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The super-rich richer than ever


The rise of new middle classes in emerging countries – particularly in post-Deng Xiaoping China since 1978 – has reduced income gaps in the world over the past thirty years but has not eliminated them, far from it. “Contemporary global inequalities are close to the level of the beginning of the XXand century, at the height of Western colonialism., notes the report on global inequalities published on Tuesday 7 December.

The average annual income of an adult: €16,700

The average income per adult in the world in 2021 (calculated taking into account taxes and social transfers) is €16,700 per year and the average wealth is €72,900. The best paid 10% receive an average of €87,000 and the poorest 50% €2,800. The average wealth of the richest 10% (calculated taking debts into account) is €550,900; that of the poorest 50% of €2,900…

This report is the second produced by the Laboratory of Global Inequalities, a global network of researchers headquartered at the Paris School of Economics (PSE). Some, like Thomas Piketty, Emmanuel Saez or Gabriel Zucman, are known for their active participation in public debate.

Their first report was published in 2018. It provided a detailed snapshot of the state of income and wealth inequality. This second report clarifies the picture and updates it, showing that the pandemic has increased wealth gaps.

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The super-rich at the top

At the top of the pyramid, the super-rich like Elon Musk (Tesla) or Jeff Bezos (Amazon). They are not the only ones. “The richest 0.01%, who have assets of more than 15 million euros, held 7% of world assets in 1995. This figure is 11% today… It’s considerable”, analyzes Lucas Chancel, co-director of the laboratory on global inequalities.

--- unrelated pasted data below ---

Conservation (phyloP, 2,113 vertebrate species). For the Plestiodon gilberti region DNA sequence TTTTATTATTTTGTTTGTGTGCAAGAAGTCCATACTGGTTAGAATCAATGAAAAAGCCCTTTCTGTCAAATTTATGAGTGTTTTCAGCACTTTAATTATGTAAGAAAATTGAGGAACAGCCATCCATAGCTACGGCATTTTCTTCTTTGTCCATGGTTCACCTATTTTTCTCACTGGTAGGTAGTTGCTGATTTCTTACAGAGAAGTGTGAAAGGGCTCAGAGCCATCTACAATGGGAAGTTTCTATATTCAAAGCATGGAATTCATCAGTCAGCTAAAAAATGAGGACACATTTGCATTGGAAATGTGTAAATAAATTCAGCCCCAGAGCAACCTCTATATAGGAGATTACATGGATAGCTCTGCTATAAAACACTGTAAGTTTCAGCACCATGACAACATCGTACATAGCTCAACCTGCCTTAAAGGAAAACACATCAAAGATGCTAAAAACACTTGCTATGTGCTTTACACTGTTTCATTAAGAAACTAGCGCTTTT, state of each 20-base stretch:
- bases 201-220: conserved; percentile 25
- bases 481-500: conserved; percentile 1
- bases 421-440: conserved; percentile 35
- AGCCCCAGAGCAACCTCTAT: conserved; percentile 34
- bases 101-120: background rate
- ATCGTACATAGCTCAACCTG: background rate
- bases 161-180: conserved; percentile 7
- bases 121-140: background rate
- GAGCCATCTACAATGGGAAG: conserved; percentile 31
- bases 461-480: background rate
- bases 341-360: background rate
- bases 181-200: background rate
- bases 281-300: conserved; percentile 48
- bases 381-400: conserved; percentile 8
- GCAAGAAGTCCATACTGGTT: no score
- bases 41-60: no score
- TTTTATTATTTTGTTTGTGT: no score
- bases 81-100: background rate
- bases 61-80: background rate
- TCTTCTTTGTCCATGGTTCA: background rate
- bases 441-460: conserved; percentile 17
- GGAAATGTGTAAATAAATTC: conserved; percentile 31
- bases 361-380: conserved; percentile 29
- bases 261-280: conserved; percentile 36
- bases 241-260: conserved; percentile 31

The distance between the base and the top of the pyramid has only increased for thirty years. The report details: “Multimillionaires have captured a disproportionate share of the growth in wealth: the top 1% captured 38% of the additional wealth accumulated since the mid-1990s, while the bottom 50% received only 2%. »

One of the problems highlighted by the report is the importance of tax optimization practices, which means that the richest are proportionally less taxed than the middle class. But since the publication of the first report, a number of things have changed: the current American president Joe Biden shows a desire to increase taxes for the richest. The Trump years demonstrated the need for more support for the middle class. However, the US Senate is resisting these plans.

Europe, the least unequal continent

The report lists the most unequal regions. In the lead, the Middle East, followed by Latin America, sub-Saharan Africa, South-East Asia. In these regions, 10% of the population captures more than 55% of the income. In the United States it is 45%, in Europe 36%.

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With its social market economy, Europe appears to be the least unequal region in the world: “It has better resisted the rise in inequalities that occurred from the 1980s, even if it risks an American-style scenario if it is not careful”, believes Lucas Chancel. He notes that the race to the lowest tax bidder has led to the impoverishment of States.

France is, in Europe, one of the most redistributive countries in the world. The income share of the top 10% is 25%. At the same time, the bottom 50% receive 23% of the national income. This is better than in Germany (where this share represents 19%), the United Kingdom (20%) and Spain (21%). On the other hand, the differences remain very strong, in France, in terms of wealth. A tenth of the population owns 60% of total wealth, while the bottom 50% only owns 5%.

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